Sandy Tatum

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Frank Donovan "Sandy" Tatum Jr. (July 7, 1920 – June 22, 2017) was an attorney, a golf administrator, a golf course architect, a golf promoter, and an amateur golfer.

Golf career[edit]

NCAA champion[edit]

Tatum (left) at the 1942 NCAA Championship

Tatum attended Stanford University, where he was a member of Stanford's golf team, which won back-to-back NCAA Men's Golf Championships in 1941 and 1942. In 1942, Tatum won the individual title.[1][2] He is a member of the Stanford Athletic Hall of Fame. Tatum remained an active golfer into his 90s.

Heads USGA[edit]

From 1978 to 1980, Tatum served as president of the United States Golf Association, and he served on the USGA executive committee from 1972-1980.[3]

Tatum played an important role in persuading the USGA to bring the U.S. Open to the Olympic Club in San Francisco in 1955; the championship has since returned there four times: in 1966, 1987, 1998, and 2012. He also was instrumental in the USGA's decision to take the Open to Pebble Beach Golf Links, south of the Bay Area, for the first time in 1972; the championship has since returned there four times: in 1982, 1992, 2000, and 2010; it will be played there for the sixth time in 2019.

Activist, golf course architect, promoter[edit]

In the early 2000s, Tatum led a successful campaign for renovation of the Harding Park Golf Club in San Francisco, which had previously hosted many PGA Tour events in the 1950s and 1960s, but which had fallen into disrepair.[3] It took several years, but the Harding Park course was restored to prominence, and has since held several high-profile golf events.

Tatum was involved in the design and development of The Links at Spanish Bay golf course in Pebble Beach, California.[4] He co-designed Lockeford Springs Golf Course in Lodi, California, as well as Mount Shasta Resort in Mount Shasta, California.[5]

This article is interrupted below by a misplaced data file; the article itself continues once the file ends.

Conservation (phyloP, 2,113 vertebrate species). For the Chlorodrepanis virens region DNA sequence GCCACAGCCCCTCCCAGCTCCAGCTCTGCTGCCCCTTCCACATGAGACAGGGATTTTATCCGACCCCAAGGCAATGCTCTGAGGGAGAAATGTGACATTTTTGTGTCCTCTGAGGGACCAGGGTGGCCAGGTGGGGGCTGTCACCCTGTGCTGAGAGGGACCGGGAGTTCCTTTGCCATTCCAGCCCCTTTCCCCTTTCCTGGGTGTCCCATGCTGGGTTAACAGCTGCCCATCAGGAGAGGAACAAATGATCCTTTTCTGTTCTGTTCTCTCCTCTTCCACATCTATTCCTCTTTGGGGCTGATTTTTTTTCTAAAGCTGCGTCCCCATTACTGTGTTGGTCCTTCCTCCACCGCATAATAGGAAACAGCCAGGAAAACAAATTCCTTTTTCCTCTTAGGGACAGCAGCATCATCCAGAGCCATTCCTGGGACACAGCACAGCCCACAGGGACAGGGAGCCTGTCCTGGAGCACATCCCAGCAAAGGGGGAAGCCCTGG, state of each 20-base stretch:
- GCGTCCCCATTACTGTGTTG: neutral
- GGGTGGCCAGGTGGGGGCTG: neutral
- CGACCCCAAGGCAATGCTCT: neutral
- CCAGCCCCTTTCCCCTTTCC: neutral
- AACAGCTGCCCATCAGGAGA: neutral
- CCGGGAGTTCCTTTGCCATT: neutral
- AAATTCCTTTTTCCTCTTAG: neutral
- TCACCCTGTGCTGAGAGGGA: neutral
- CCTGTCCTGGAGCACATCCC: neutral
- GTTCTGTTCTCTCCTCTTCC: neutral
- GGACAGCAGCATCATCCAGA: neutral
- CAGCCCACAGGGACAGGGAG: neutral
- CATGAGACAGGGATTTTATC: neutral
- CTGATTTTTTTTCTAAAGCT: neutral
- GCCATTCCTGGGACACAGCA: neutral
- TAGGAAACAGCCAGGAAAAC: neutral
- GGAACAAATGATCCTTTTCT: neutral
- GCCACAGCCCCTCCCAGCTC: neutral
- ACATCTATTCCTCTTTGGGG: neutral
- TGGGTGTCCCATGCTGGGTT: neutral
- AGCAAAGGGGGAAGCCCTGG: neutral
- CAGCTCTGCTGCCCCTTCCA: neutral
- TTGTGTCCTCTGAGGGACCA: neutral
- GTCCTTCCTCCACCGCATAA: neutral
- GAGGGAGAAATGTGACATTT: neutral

He was involved with The First Tee of San Francisco chapter out of Harding Park, and went on to host "Sandy's Circle" through the Northern California Golf Association to help fund the Youth on Course subsidized round program in 2007.

Tatum was inducted into the Bay Area Sports Hall of Fame in April 2011.

Law career[edit]

Following his graduation from Stanford, Tatum attended Oxford University as a Rhodes Scholar, and received his BCL in 1949.[4] He returned to Stanford, where he earned a JD in 1950, and was admitted to the bar in California in 1950. He was an attorney with Cooley Godward Kronish in Palo Alto, California.

Death[edit]

Tatum died on June 22, 2017 at the age of 96.[6]

Writings[edit]

  • A Love Affair with the Game, by Sandy Tatum, with foreword by Tom Watson (ISBN 9781888531107)

References[edit]

  1. ^ "Stanford Men's Golf Team: Sandy Tatum '42". Stanford Men's Golf. Retrieved November 26, 2007.
  2. ^ "Men's Golf History: Past Champions". NCAA. Archived from the original on November 24, 2007. Retrieved November 26, 2007.
  3. ^ a b "Nicklaus, Bryant and Tatum honored by GWAA". PGA Tour. January 2, 2006. Archived from the original on May 25, 2011. Retrieved November 26, 2007.
  4. ^ a b "Sandy Tatum". Cooley Godward Kronish LLP. Retrieved November 26, 2007.
  5. ^ "Sandy Tatum: Courses Built". WorldGolf.com. Retrieved November 26, 2007.
  6. ^ "Former USGA President Sandy Tatum dies at 96". USAToday. Associated Press. June 22, 2017.